I could hear men crying out in pain, as my advice reached them too late, but the black robed adversary charged towards me, so I had no time to take measure of who was winning the conflict.

He was much faster than the first green man I fought, but I was quick myself, and managed to parry his thrust. I backed up quickly, trying to use my greater reach against him. When I thought it safe, I slashed unexpectedly at his left arm. The brisk slice was not even deep enough to cut him, but it exposed a thin line of green skin, proving an important point- the greenie’s knives were capable of cutting through their own armor.

He came at me again, but it was no contest. I used my greater size and strength to bat away his blade and split him open from hip to shoulder. He fell backwards into the mud and moved no more.

Only Guerin and another farmer named Walter were still on their feet, facing off against a trio of the green men. I quickly crossed the field and stabbed one of our opponents in the back, turning numbers in our favor. When the next turned to face me, Guerin took hold of it with both hands, and neatly snapped its spine with a savage twist of his arms.

Walt’s opponent drove the point of its knife through the farmer’s shoulder and out the other side, as easily as if he was made out of paper, but I hacked the creature’s head from its shoulders before it had had time to withdraw the blade.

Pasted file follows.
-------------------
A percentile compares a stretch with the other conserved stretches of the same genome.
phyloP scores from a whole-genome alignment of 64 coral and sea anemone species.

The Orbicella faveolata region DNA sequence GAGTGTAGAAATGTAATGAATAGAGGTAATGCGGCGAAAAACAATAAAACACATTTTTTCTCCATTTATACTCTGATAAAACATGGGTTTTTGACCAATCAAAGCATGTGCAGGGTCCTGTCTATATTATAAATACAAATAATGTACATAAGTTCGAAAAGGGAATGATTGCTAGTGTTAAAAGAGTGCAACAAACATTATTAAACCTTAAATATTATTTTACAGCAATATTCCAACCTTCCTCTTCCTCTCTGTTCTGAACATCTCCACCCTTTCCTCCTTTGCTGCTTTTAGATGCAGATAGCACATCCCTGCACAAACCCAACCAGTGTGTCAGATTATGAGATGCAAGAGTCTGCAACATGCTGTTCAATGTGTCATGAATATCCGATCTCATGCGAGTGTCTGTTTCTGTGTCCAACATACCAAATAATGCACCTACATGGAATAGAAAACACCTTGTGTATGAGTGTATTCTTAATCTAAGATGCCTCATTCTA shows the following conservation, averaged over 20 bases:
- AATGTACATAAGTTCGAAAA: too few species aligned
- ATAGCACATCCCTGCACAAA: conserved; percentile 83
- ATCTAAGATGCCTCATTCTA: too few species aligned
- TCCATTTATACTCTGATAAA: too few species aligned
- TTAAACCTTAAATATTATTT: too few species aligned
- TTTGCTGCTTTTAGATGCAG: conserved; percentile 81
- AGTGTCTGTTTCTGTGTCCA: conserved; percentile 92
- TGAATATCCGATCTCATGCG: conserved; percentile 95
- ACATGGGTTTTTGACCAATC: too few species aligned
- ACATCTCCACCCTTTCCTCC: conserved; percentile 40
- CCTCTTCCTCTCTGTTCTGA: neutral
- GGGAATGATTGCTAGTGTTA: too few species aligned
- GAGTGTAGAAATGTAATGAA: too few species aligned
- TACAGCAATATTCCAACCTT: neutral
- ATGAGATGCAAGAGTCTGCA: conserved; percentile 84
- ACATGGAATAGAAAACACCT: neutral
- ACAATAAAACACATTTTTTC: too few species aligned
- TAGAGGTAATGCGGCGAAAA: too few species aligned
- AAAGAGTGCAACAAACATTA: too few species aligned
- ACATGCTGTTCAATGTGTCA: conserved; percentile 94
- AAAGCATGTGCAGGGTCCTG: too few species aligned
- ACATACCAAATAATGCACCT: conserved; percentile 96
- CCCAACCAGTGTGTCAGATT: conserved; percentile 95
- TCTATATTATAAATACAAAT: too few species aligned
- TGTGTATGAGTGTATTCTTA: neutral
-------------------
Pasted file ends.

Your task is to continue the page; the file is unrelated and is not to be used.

Walter crumpled to the ground as well, but when I checked I found that he had merely fainted from the pain.

“Quickly!” I shouted to Guerin, indicating the blood flowing freely from Walt’s shoulder. “Bandage this wound. I’m going to check to see if anyone else is still alive.”

I found them all dead, except for a younger boy named Fenster who was unconscious and badly wounded. We gathered up the green men’s weapons and strange clothing and rolled the corpses into the divots that we had made when emerging from the ground and scooped mud back on top of them, burying friends and foes alike. I had no word to offer.

“We’d better make haste back to Sharon,” I said. “Someone will come to check this route when these folks don’t report back.”

A splash of water woke Walter to the point where he could stumble along under his own power as long as I gave him a shoulder to lean on. We made a crude sledge from some nearby branches for Fenster. The greenie’s knives cut through the trees almost as easily as the empty air, but the child drew his last breath before we were halfway to the cavern.


“Hmm,” grumbled Brawnson, frowning and chewing on a knuckle. “If the greenies are adapting to our tactics and starting to use larger groups armed with better weapons, I think our game is up. It won’t be long before they’re done with us.”

I handed him the black cloak from the green man that I had killed in the ambush by the river.